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Opinion: Complex issues never seem to emerge from simple media analysis.

As the Canadian media curbs and fixates climate narratives to carbon pricing and tax-talk, our focus is shifted from openly discussing the costly results of climate change and the measures all levels of government will be required to make. Discussing ideological threats is an excellent means to divert attention from the price tags we will be forced to pay. Denying an informed discussion serves some, but fails everyone.

I recently moved to Harvey Bank, New Brunswick, from The Junction, Toronto, Ontario. Given that I am now 100m closer to sea level, my brain seems more sensitive to oceanic attenuations. In Toronto, I existed 120m above sea level, now I am about 15m, well, maybe 20m, I'm upstairs.

Harvey Bank is located around Hopewell Rocks, on the Bay of Fundy. These tiny towns around the top of Fundy experience world-record high tides. Thankfully, Harvey Bank is high and dry, due to its geology and location. Twice a day waters enter and leave coastal tidal zones, the force of this nature is incredible to witness. Even though Harvey Bank may experience these larger tides, St. John, New Brunswick is at greater risk from lower tide fluctuations; location, location, location.

St. John is experiencing unprecedented flooding, the combination of increased Spring run-off on the St. John River and the natural sea-level fluctuations of the Bay of Fundy create an emergent complexity on resultant water levels; climate increases the rate of Spring run-off and climate is increasing sea levels, nonlinearly, in the Bay of Fundy. When these two parameters are combined, there is the potential to deliver extreme peak water levels.

The Spring flooding cycle of rivers is well understood by scientists, New Brunswick had predicted higher than average risk for flooding on the Saint John River. Communities along the river have suffered this singular risk. The tidal cycle of sea level is also predictable. If you have been to the Reversing Falls, New Brunswick, you can watch this natural phenomenon twice daily. When the tidal bore enters flooding river zones, the resultant damage increases.

Saint John is a critical trade port in New Brunswick. How will increased flooding events impact the local economy and residents? How will infrastructure and industry be impacted as sea level rise increases and climate increases potential Spring run-off and precipitation? It seems that our current media analysis is falling short on informing us on climate impacts. Given that 80% of global trade cities are impacted by sea level rise, it seems our discussion is stalled on the same basic, short-sighted analysis and avoiding the critical conversations.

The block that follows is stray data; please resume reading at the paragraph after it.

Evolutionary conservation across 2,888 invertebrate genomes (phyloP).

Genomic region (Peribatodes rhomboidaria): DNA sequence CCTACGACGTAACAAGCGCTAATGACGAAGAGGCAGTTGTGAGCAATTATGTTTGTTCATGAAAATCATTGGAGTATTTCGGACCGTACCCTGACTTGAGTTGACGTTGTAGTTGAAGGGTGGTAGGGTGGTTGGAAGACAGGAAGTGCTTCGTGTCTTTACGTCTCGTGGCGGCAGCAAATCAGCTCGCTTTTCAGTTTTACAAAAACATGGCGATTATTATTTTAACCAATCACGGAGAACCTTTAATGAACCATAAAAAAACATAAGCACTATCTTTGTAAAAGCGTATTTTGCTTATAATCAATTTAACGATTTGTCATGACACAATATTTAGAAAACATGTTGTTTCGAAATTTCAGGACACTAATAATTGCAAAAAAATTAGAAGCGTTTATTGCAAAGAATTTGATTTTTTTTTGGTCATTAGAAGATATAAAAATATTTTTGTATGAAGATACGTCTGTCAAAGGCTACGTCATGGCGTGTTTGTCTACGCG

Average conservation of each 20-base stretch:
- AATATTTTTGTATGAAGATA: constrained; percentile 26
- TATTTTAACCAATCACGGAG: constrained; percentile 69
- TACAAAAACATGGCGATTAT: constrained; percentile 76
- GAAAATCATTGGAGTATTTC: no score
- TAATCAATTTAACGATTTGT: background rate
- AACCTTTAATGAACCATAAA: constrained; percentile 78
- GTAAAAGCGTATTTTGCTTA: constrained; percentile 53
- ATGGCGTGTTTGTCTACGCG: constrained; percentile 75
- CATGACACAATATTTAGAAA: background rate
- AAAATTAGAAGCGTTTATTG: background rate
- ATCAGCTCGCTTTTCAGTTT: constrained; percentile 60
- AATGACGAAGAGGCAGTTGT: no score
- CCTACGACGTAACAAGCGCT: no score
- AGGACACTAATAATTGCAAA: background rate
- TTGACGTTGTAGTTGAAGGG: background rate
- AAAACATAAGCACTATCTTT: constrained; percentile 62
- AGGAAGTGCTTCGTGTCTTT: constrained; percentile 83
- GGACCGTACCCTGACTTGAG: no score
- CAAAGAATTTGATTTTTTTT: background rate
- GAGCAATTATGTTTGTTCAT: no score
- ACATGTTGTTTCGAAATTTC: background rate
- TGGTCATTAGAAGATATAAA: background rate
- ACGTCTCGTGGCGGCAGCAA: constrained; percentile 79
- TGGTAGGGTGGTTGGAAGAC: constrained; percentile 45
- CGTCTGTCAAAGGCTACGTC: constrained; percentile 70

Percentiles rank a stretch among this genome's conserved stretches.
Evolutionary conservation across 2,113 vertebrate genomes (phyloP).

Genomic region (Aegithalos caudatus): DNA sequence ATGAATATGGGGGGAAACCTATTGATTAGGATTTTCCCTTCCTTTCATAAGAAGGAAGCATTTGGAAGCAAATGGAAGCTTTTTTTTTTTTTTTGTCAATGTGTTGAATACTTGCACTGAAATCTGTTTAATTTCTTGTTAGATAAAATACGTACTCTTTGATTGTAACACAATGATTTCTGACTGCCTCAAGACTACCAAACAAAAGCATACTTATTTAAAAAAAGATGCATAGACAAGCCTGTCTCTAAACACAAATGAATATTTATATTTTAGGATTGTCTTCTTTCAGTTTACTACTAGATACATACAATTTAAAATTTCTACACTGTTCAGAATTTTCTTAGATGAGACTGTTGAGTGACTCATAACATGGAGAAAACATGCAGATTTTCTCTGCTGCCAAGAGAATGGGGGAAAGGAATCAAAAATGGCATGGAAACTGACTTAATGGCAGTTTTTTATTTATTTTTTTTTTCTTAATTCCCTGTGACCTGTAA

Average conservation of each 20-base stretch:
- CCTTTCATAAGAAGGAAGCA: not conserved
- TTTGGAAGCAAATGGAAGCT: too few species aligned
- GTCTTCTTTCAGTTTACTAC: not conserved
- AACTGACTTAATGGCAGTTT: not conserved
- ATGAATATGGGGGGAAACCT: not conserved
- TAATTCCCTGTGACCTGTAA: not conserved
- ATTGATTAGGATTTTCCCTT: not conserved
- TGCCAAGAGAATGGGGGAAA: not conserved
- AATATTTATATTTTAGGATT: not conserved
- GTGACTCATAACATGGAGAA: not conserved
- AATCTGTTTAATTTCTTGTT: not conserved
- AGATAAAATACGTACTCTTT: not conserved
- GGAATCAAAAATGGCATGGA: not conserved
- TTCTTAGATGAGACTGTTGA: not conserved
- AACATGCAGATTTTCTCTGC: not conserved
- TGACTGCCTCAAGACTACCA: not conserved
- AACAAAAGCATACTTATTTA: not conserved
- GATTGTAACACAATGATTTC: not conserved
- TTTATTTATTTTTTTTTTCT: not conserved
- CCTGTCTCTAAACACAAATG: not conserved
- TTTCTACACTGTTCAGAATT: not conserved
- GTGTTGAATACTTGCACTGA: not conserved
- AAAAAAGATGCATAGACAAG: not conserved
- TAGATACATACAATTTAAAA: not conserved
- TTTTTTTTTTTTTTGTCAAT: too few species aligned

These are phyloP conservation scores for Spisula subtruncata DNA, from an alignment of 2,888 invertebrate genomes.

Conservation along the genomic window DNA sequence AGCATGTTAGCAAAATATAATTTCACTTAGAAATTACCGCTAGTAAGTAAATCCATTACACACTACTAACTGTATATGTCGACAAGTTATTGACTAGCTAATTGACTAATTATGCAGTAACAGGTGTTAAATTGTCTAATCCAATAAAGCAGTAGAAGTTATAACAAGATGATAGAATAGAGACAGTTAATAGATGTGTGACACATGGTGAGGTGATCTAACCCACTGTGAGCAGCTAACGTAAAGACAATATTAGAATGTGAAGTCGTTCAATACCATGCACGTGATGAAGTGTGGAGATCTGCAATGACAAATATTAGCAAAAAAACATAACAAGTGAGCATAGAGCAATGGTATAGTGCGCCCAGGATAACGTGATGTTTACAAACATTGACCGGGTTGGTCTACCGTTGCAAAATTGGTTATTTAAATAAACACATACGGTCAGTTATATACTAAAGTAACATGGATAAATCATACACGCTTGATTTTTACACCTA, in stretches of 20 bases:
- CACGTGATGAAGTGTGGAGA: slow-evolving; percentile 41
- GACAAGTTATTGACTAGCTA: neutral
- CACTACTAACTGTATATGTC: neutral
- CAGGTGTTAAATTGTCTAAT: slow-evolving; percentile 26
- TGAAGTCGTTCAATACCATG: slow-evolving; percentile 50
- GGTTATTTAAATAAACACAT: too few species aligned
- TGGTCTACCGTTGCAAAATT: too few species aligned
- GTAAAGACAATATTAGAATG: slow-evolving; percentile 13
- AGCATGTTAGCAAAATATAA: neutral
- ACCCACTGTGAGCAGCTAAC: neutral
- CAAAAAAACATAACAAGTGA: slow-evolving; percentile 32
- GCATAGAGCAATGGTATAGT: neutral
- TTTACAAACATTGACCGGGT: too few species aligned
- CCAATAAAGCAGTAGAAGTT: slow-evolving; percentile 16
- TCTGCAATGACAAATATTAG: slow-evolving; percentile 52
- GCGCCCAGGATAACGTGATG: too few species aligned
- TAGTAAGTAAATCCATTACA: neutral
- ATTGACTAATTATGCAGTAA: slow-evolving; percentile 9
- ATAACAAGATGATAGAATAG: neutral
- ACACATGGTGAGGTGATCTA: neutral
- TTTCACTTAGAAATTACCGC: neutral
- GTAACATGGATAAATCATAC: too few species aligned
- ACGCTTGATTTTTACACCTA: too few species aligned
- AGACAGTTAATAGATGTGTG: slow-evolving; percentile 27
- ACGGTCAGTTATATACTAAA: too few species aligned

Recent math studies are beginning to expose the nature of sea level rise and the impacts of winds, storms and tides on local water level increases. Getting defined answers and projections is a challenge given that each location will possess a unique set of parameters that will define local sea level rise risk. The sea level impacts on Bay of Fundy will require smarter modelling to identify top risks to develop a strategic response. 

Sea level rise is not linear, the values of sea level rise fluctuate depending on location and latitude. Saint John faces a unique set of challenges, as do many places within the Bay of Fundy. As I travel my new area, I see many places that will feel the impacts of sea level rise. Given the cost of building new infrastructure and the added sea level challenges, what is the cost of inaction on climate?

Hopewell Rocks will experience higher tides as sea level increases, but these increases will be nonlinear given the geometry and nature of the Bay of Fundy. When we look at areas like Sackville, New Brunswick, we see the Trans-Canada highway and rail corridor. These transportation infrastructures support ~$50,000,000 per day in trade. If ignored, many areas like Sackville, on the Canadian coastline will be at catastrophic risk.

Will Canadian media begin to explore these bigger climate threats to our economy? Given that Canada is one of the smartest countries, when will our media begin to inform intelligent voters of the bigger threats to Canadian and local economies? What are the impacts in Vancouver, Halifax, St. John's, Montreal, Quebec City, Charlottetown? 

Given that Calgary is 1024m above sea level, are Calgarians wondering how losing ~80% of trade cities to the oceans will impact their business model? How much is the carbon tax, again?